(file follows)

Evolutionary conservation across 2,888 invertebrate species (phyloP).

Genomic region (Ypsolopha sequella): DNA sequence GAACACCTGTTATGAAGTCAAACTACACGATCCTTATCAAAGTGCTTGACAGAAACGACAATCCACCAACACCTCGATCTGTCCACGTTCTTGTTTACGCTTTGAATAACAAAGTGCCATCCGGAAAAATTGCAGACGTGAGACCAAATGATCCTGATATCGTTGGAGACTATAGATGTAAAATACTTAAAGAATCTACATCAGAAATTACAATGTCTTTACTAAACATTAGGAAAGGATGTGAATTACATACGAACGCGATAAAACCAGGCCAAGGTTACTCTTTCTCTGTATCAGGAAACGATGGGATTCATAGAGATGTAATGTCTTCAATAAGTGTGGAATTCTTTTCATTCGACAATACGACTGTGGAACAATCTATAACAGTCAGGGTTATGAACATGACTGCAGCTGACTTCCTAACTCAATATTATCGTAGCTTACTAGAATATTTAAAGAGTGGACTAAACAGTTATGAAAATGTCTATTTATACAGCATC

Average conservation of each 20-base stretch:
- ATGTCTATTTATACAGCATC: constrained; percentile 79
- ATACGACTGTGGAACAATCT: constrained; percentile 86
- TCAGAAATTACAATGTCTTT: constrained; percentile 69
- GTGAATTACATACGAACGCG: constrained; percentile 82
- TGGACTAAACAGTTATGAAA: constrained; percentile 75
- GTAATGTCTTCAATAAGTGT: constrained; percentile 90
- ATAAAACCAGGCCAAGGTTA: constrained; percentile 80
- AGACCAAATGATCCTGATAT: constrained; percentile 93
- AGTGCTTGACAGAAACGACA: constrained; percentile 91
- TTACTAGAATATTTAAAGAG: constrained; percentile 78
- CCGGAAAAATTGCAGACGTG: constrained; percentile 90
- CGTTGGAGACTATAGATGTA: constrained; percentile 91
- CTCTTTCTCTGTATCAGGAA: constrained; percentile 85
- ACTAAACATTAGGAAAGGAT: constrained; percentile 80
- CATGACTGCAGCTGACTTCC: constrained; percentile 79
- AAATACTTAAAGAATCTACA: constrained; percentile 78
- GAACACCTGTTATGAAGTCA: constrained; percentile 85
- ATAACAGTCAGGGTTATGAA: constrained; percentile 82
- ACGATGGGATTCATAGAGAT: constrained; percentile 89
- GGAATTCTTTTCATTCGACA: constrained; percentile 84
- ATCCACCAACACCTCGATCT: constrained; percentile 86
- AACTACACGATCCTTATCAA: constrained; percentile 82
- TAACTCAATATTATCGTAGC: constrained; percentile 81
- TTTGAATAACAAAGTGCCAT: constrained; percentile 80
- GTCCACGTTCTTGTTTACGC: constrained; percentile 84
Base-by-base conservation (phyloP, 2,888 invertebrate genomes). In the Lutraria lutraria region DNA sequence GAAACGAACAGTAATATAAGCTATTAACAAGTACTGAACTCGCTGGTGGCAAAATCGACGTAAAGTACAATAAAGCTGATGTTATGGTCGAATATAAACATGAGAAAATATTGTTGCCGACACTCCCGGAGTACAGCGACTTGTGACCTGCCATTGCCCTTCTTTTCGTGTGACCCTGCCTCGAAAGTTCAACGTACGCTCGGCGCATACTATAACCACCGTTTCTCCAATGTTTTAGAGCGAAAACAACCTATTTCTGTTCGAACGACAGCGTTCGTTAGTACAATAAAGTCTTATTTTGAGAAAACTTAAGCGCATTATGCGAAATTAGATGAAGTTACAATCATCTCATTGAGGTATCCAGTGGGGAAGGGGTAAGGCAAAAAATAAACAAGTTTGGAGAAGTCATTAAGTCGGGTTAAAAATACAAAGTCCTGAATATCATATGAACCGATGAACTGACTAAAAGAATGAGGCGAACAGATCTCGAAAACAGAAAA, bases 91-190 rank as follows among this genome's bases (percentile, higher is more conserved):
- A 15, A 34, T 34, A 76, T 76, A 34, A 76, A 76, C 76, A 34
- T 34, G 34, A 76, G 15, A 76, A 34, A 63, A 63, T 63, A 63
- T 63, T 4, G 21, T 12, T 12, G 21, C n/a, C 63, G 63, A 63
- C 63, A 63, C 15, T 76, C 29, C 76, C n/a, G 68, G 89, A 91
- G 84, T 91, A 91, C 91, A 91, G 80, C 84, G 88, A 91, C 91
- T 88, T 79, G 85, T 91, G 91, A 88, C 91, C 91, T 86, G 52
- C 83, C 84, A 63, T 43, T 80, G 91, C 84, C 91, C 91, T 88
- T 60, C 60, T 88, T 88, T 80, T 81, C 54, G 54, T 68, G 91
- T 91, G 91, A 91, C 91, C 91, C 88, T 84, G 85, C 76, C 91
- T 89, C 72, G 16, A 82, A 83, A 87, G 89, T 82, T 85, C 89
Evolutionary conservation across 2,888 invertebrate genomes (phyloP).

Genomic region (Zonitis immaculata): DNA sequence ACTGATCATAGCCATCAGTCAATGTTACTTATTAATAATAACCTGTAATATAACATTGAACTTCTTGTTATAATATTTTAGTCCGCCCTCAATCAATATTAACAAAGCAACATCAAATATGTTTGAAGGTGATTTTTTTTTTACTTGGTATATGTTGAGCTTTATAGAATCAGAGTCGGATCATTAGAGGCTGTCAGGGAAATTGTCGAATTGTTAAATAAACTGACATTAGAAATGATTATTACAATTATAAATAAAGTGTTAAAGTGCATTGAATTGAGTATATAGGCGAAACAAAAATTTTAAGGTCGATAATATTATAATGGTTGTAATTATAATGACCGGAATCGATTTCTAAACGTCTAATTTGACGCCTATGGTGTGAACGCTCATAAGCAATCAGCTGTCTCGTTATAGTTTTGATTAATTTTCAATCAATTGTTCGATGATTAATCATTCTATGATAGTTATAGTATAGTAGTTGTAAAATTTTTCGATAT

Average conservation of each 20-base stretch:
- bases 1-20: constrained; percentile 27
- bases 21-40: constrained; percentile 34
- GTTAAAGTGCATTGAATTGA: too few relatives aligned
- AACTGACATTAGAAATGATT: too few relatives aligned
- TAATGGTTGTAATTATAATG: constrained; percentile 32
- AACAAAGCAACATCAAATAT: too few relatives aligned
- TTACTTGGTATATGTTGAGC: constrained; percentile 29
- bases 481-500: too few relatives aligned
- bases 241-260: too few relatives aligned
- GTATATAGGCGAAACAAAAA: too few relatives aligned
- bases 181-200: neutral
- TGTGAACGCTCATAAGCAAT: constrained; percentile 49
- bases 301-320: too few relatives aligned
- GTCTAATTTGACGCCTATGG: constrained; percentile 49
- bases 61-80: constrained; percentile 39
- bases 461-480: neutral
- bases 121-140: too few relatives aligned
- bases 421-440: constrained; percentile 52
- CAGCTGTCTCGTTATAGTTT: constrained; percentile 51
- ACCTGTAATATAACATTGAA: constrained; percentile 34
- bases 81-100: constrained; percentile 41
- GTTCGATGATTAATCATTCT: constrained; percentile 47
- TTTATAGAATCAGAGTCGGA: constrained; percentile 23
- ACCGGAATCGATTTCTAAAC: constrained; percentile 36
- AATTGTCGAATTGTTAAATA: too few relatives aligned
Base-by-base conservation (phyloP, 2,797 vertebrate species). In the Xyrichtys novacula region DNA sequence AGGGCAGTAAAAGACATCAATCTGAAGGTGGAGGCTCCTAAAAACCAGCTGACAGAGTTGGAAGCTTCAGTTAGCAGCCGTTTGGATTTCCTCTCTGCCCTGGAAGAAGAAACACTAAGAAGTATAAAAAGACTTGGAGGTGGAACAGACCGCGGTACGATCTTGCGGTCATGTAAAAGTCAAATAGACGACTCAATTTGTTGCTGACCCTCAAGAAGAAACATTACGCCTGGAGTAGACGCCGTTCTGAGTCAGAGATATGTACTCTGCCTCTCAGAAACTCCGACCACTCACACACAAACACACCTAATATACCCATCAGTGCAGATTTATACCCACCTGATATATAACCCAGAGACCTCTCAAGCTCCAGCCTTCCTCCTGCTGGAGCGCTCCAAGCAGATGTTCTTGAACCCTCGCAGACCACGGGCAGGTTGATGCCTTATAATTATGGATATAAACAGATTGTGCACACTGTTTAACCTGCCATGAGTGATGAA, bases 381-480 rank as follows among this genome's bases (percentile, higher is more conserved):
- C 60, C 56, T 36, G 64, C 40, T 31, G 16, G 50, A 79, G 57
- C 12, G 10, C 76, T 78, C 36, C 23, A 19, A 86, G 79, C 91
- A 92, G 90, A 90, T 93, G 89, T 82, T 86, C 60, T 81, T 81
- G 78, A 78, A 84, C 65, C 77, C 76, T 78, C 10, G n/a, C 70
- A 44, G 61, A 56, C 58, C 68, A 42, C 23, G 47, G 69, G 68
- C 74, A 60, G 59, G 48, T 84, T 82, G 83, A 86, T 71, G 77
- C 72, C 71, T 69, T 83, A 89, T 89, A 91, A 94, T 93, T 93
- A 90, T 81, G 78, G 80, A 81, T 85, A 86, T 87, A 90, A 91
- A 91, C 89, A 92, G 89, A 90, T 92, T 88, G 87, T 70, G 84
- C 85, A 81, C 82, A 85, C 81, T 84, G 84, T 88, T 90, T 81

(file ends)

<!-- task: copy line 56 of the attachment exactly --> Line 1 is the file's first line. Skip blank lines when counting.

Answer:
- GTCTAATTTGACGCCTATGG: constrained; percentile 49